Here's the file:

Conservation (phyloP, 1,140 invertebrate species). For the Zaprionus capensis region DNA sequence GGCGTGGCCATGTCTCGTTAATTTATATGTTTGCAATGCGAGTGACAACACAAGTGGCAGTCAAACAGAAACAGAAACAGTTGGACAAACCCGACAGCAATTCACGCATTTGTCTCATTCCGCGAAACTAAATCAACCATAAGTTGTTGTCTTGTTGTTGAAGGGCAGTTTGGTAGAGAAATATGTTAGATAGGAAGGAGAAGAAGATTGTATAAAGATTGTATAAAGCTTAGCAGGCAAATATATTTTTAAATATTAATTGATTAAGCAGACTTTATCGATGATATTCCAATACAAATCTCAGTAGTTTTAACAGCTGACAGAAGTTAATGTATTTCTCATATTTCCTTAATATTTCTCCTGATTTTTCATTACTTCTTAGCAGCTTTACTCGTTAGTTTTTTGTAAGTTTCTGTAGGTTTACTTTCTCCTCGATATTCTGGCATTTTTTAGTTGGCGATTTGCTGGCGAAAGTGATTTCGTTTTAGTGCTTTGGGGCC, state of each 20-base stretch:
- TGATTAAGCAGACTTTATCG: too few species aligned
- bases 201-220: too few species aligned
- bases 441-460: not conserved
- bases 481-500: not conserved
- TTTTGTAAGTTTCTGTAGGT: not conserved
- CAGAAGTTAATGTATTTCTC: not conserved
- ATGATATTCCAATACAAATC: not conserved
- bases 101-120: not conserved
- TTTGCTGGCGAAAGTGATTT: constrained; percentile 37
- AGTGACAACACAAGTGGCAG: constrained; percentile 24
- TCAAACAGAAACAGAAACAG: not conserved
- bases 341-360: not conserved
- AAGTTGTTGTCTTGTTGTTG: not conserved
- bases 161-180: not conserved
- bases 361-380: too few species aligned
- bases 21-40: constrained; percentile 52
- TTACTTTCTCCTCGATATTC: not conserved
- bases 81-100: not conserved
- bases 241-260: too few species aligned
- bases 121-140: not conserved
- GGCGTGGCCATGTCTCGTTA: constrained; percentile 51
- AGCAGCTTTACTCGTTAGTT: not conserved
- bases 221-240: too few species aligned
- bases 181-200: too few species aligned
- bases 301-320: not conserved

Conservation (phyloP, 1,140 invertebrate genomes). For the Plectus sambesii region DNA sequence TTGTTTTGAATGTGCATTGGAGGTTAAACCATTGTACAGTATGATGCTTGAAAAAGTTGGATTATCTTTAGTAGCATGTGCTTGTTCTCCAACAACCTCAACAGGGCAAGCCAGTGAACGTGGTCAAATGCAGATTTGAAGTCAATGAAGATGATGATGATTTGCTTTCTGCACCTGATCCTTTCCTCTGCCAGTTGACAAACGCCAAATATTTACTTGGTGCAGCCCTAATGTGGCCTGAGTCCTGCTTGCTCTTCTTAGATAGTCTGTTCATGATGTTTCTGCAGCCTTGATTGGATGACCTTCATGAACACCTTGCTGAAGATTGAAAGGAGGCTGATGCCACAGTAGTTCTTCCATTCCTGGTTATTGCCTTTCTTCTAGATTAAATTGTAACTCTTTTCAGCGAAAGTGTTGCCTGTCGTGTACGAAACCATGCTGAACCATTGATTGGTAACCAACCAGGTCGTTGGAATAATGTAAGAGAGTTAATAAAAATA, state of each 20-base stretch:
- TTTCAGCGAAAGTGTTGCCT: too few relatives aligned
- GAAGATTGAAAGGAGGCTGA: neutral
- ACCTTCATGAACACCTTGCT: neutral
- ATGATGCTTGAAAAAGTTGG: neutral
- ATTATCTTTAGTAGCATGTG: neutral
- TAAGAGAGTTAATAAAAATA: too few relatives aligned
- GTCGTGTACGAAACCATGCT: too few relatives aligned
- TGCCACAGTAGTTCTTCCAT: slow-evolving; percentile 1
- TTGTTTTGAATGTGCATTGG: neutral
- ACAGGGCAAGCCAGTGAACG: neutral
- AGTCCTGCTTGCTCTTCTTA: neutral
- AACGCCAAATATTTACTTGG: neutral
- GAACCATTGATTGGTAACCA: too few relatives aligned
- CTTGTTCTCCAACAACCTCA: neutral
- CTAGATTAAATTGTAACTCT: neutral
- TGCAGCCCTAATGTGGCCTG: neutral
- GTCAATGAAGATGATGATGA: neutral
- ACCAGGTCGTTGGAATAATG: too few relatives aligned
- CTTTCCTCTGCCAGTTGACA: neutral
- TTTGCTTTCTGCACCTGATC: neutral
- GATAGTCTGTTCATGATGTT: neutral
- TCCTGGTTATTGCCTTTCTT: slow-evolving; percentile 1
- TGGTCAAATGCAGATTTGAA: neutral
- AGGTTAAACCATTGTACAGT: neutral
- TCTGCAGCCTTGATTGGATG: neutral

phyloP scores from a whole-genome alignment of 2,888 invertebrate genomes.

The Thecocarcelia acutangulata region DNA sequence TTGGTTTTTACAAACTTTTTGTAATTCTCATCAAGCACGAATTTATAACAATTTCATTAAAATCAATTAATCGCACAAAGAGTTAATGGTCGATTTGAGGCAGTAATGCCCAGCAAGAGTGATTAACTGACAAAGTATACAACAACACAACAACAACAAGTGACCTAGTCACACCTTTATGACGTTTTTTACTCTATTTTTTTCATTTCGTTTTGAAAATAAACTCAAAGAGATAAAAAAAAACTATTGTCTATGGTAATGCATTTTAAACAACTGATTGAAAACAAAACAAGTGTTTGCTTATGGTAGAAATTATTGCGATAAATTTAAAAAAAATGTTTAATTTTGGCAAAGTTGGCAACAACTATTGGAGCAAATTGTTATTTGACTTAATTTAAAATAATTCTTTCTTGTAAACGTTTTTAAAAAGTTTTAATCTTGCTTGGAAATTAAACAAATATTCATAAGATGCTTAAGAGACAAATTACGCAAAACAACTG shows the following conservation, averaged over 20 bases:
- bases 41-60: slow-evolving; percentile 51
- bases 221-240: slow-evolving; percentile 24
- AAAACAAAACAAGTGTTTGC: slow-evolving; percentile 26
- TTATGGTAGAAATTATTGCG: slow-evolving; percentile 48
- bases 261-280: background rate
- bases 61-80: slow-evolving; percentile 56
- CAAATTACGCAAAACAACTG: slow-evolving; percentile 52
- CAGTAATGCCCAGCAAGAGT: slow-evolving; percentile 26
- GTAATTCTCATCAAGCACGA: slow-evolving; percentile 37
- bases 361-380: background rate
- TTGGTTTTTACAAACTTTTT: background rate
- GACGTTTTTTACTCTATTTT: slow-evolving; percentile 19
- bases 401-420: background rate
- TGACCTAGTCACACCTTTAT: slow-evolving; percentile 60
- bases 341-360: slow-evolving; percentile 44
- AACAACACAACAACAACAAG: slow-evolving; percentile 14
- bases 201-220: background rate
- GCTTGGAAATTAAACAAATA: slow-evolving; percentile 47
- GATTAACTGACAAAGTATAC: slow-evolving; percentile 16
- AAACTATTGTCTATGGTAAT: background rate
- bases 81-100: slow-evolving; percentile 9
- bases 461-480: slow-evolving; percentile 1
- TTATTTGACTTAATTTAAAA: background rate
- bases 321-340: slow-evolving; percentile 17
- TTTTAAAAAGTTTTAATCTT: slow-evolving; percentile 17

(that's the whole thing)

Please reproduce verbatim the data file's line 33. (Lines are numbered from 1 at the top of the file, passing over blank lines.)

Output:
- TAAGAGAGTTAATAAAAATA: too few relatives aligned